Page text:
I’ve been noticing this old concept creeping back into our unmoored public life, if ever so gingerly. The Proud Boys trials were a watershed in restoring some semblance of accountability.
On trial was this revisionism that Jan. 6 was just another protest, or as the GOP has called it, “legitimate political discourse.” But jury after jury, and now the judges too, have been clear-eyed about what it really was: a movement to use lies, fraud and force to stop the wheels of democracy.
Nordean and his pals were the muscle part of it. The ringleader got sentenced to 18 years in prison, shy of what federal prosecutors requested (27 years) but many times what Nordean thought he deserved (less than two years).
It’s important to add: This judge was appointed by Donald Trump.
For his part, Nordean was stoic but previously had lamented that Trump “left us on the battlefield, bloody and alone.”
The entire GOP is going to be left bloody and alone if it doesn’t accept some responsibility for this era and move on from Trump. But I also wonder about my own liberal tribe, and its sometimes tenuous relationship to this concept of accountability.
Can we push for, and then celebrate, righteous prosecutions and prison terms for right-wingers, when at the same time we refuse to hold people accountable for myriad crimes committed in our own cities? Recently when I wrote how Seattle’s Little Saigon neighborhood is being destroyed by official neglect, some police officers and others in the criminal justice system said they feel there’s an implicit message to look the other way.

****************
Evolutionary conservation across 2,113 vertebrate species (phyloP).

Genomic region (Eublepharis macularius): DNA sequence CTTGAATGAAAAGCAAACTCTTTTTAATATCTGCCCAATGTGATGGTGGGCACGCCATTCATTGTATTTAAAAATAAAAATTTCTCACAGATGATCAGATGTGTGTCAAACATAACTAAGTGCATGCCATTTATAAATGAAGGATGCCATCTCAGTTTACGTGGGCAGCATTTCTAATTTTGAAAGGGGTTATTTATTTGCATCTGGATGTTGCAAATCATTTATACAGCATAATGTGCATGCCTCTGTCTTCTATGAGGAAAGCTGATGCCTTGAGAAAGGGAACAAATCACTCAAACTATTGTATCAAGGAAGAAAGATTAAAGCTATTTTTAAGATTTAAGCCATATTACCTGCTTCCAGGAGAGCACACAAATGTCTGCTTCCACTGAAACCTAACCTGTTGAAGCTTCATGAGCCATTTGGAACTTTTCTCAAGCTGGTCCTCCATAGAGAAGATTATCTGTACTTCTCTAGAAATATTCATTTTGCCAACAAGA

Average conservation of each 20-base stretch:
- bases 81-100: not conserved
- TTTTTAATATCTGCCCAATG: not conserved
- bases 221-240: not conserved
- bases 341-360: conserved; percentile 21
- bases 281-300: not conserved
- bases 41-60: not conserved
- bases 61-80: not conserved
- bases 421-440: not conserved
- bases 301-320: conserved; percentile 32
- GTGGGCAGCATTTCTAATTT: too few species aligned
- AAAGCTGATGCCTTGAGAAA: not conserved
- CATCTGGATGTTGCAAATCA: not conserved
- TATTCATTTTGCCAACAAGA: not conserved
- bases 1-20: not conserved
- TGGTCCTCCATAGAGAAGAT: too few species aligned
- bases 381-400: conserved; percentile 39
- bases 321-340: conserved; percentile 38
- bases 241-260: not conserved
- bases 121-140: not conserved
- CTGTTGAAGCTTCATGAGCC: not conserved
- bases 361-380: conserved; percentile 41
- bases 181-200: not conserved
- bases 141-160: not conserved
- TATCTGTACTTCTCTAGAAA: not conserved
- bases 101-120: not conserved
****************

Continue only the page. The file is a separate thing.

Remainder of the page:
“The stuff you’re talking about in Little Saigon, the shoplifting, stolen property, theft, burglary, vandalism … the jail tends not to book for these, so there’s no incentive to investigate them in the first place,” one Seattle officer wrote.
I’m not saying that vandalizing a storefront is anywhere near as grave as storming the Capitol. Nor am I saying the justice system is unbiased or should be trusted uncritically; we’ve all watched it abuse people over the years.
But the answers can’t be to water down or completely abandon the principle of accountability. Or to disable the justice system. You can’t push for that and simultaneously cheer the long incarceration of some Proud Boys, in any case. That’s like the hypocrisy of the supposedly “law-and-order” Republicans, who are now calling for defunding the FBI.
One of the Proud Boys’ mottos, that they printed on T-shirts and chanted during the Capitol riot, was, ironically “(bleep) around, find out.” Of course they were the ones doing the bleeping around. And would be the last to realize they would be the ones finding out. To the tune of about 18 years.
It’s clarifying, this finding out. Some lever for getting back on track has been desperately needed in a nation going wide off the rails.
And if we’re honest, Seattle could stand to bring a bit of finding out back into our civic system as well.